The Ras Leela, or dance of divine love, is the most emblematic event of Krishna’s days in Vrindavan. On a moonlit night, Krishna played his flute and its stirring notes echoed through the forests and rivers of Vrindavan. Drawn by the divine melody, the Gopis left their homes and families and were attracted to Krishna. On the banks of the Yamuna River, they formed a circle, and with Krishna multiplying to dance with each Gopi, the Ras Leela began.
This dance is not just a playful activity; it symbolizes the eternal dance of the soul with the divine. The Gopis represent individual souls, and Krishna, the divine cosmos. The Ras Leela underscores the idea that, through true devotion and surrender, one can experience divine ecstasy and union with the supreme.
Krishna, the Philosopher and Warrior
When Krishna grew up, he returned to Mathura, overthrew Kamsa and re-established the rightful rulers. But his story did not end there. The Mahabharata, one of the greatest epics in world literature, depicts Krishna as a warrior and philosopher. He played a pivotal role in the war of Kurukshetra, as charioteer of the Pandava prince Arjuna.
It was on this battlefield that Krishna delivered the Bhagavad Gita, a 700-verse scripture that forms the philosophical basis of Hinduism. In it he addressed profound themes such as duty (dharma), righteousness, detachment and the paths to spiritual realization.
Symbology and Spiritual Meaning of the God Krishna
Krishna as the Divine Child
In his early life, Krishna is known as the mischievous child, the butter thief. He is often depicted as a small boy with a flute, surrounded by other children or gopis (shepherdesses) in Vrindavan. At first glance, he represents the innocence, joy and purity of childhood. But on a deeper level, Krishna’s childhood symbolizes divine consciousness manifested in its purest and most uncorrupted form. His innocent stealing of butter can be seen as a metaphor for the divine taking away our egos and worldly attachments, melting them into the purity of the soul.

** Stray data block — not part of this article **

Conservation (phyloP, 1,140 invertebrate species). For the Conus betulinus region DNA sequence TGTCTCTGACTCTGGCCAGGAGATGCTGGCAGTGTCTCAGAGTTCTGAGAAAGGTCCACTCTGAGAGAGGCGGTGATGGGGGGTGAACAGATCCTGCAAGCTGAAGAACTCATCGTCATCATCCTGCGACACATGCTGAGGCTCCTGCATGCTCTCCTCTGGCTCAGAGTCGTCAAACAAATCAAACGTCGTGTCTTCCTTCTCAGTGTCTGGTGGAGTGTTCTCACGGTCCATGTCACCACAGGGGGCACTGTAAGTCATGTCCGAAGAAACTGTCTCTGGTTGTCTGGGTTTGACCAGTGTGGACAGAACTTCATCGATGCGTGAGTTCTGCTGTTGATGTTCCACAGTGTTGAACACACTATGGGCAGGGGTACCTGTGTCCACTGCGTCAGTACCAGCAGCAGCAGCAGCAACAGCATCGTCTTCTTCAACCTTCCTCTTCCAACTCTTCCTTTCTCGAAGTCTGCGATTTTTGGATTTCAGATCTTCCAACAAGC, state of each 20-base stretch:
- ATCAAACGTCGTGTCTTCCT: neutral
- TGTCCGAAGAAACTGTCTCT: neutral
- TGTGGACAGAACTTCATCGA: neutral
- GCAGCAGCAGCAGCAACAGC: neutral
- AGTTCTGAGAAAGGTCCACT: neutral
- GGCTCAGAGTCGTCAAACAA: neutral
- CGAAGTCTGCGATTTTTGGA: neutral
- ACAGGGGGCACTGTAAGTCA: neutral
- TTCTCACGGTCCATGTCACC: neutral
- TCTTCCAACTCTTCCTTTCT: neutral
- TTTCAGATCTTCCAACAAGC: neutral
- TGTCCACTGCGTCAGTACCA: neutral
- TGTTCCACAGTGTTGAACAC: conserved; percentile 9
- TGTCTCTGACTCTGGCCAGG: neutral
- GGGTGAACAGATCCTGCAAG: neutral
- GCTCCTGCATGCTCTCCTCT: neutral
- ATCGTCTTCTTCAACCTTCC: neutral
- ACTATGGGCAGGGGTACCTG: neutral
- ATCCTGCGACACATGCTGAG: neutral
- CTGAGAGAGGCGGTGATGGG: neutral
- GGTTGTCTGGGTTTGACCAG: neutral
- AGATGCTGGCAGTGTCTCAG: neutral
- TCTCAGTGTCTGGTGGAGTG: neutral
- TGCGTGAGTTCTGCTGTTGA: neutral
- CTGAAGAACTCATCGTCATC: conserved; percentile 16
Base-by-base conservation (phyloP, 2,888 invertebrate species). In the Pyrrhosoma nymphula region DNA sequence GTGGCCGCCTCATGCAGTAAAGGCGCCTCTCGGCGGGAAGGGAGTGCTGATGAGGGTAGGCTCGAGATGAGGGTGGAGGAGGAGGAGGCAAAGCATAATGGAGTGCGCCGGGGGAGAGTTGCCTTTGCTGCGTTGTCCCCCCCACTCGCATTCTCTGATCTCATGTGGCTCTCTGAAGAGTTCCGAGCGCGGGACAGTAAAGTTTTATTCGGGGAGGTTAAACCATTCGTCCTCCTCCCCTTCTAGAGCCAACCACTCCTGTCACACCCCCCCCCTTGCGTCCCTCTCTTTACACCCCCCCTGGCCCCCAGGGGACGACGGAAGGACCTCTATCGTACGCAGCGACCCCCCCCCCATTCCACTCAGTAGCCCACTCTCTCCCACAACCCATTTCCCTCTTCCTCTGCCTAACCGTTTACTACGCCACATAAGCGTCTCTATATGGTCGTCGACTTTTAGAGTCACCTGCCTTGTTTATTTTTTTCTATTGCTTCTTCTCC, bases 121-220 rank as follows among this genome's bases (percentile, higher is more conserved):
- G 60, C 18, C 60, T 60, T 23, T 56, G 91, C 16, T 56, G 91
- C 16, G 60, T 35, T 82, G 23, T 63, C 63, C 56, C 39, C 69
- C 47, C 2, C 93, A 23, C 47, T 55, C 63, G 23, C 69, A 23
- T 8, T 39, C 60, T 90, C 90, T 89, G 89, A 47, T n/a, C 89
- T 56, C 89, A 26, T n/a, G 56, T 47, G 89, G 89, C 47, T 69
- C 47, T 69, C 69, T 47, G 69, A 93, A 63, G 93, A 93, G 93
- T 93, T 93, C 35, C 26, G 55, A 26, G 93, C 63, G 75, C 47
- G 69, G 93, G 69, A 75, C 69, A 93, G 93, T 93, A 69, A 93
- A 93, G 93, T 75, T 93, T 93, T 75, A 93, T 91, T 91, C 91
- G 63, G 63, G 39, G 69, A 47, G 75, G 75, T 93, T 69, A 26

Krishna the lover
The Raas Leela, Krishna’s dance with the gopis, is a prominent episode in which he multiplies himself to dance with each gopi simultaneously. It is a profound representation of the individual soul’s longing for union with the divine. The dance is a symbolic representation of the interplay of cosmic energies, the eternal romance between the soul(Jivatma) and the supreme consciousness (Paramatma). It reflects the idea that, although we perceive ourselves as separate entities, we are eternally connected and intertwined with the divine.
The shade of blue
Krishna is often depicted with blue skin, a color that carries symbolic meaning. Blue can be seen as a representation of infinity, such as the vast sky or the deep ocean, a reminder of the limitless nature of divinity and our own unlimited potential to merge with it. The blue hue also conveys calm and serenity, symbolic of Krishna’s ability to remain undisturbed amidst the chaos of life.
The flute player
Krishna’s flute is not just a musical instrument, but a symbol of the divine call. When it plays, everyone is enraptured. This signifies the attraction of the divine call that resonates deep within every heart. The emptiness of the flute denotes emptiness, suggesting that to be a channel of the divine or to attain spiritual wisdom, one must first empty oneself of ego and worldly desires.
The Bhagavad Gita, a 700-verse Hindu scripture, is a dialogue between Krishna and the warrior prince Arjuna. Here, Krishna becomes charioteer and guide, revealing profound spiritual teachings. This relationship represents the journey of the soul in search of divine guidance. Krishna’s teachings in the Gita on Dharma (duty), detachment and devotion have universal relevance, providing guidance for moral dilemmas, spiritual growth and the search for life purpose.
The charioteer on the battlefield
Krishna’s role as charioteer in the Mahabharata’s war is laden with symbolism. The battlefield of Kurukshetra can be seen as the human mind, where the tendencies of good and evil fight. Arjuna, the warrior, symbolizes the individual soul, confused and in search of direction. Krishna, as the guide, represents the higher self or divine consciousness, which directs the soul through the challenges of life.